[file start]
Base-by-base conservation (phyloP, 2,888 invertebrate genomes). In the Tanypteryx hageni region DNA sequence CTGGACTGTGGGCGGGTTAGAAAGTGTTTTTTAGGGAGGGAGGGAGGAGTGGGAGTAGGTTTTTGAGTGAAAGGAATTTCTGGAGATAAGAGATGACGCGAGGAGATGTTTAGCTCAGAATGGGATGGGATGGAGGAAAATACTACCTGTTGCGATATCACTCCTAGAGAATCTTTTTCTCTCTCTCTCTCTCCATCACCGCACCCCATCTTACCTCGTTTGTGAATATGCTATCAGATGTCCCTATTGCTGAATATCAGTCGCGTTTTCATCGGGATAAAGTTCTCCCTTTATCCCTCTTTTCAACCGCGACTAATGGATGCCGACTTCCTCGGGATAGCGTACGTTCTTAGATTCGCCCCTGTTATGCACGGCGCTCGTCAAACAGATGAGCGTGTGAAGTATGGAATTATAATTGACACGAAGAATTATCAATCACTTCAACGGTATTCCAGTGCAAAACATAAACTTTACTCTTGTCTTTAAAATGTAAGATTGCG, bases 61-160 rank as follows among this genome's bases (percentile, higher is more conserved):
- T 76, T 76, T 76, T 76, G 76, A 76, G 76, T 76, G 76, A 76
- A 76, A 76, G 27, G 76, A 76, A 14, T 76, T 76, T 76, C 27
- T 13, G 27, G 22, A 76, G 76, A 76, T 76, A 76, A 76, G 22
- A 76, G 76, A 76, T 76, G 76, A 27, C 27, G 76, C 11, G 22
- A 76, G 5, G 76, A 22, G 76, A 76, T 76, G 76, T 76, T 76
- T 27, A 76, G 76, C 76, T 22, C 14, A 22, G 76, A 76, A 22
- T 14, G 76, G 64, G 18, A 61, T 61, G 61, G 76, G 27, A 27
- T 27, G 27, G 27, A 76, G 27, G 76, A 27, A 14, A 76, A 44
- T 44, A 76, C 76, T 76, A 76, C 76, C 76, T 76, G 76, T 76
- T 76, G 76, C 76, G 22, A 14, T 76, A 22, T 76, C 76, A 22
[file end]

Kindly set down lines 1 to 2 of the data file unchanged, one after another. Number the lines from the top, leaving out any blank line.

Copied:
Base-by-base conservation (phyloP, 2,888 invertebrate genomes). In the Tanypteryx hageni region DNA sequence CTGGACTGTGGGCGGGTTAGAAAGTGTTTTTTAGGGAGGGAGGGAGGAGTGGGAGTAGGTTTTTGAGTGAAAGGAATTTCTGGAGATAAGAGATGACGCGAGGAGATGTTTAGCTCAGAATGGGATGGGATGGAGGAAAATACTACCTGTTGCGATATCACTCCTAGAGAATCTTTTTCTCTCTCTCTCTCTCCATCACCGCACCCCATCTTACCTCGTTTGTGAATATGCTATCAGATGTCCCTATTGCTGAATATCAGTCGCGTTTTCATCGGGATAAAGTTCTCCCTTTATCCCTCTTTTCAACCGCGACTAATGGATGCCGACTTCCTCGGGATAGCGTACGTTCTTAGATTCGCCCCTGTTATGCACGGCGCTCGTCAAACAGATGAGCGTGTGAAGTATGGAATTATAATTGACACGAAGAATTATCAATCACTTCAACGGTATTCCAGTGCAAAACATAAACTTTACTCTTGTCTTTAAAATGTAAGATTGCG, bases 61-160 rank as follows among this genome's bases (percentile, higher is more conserved):
- T 76, T 76, T 76, T 76, G 76, A 76, G 76, T 76, G 76, A 76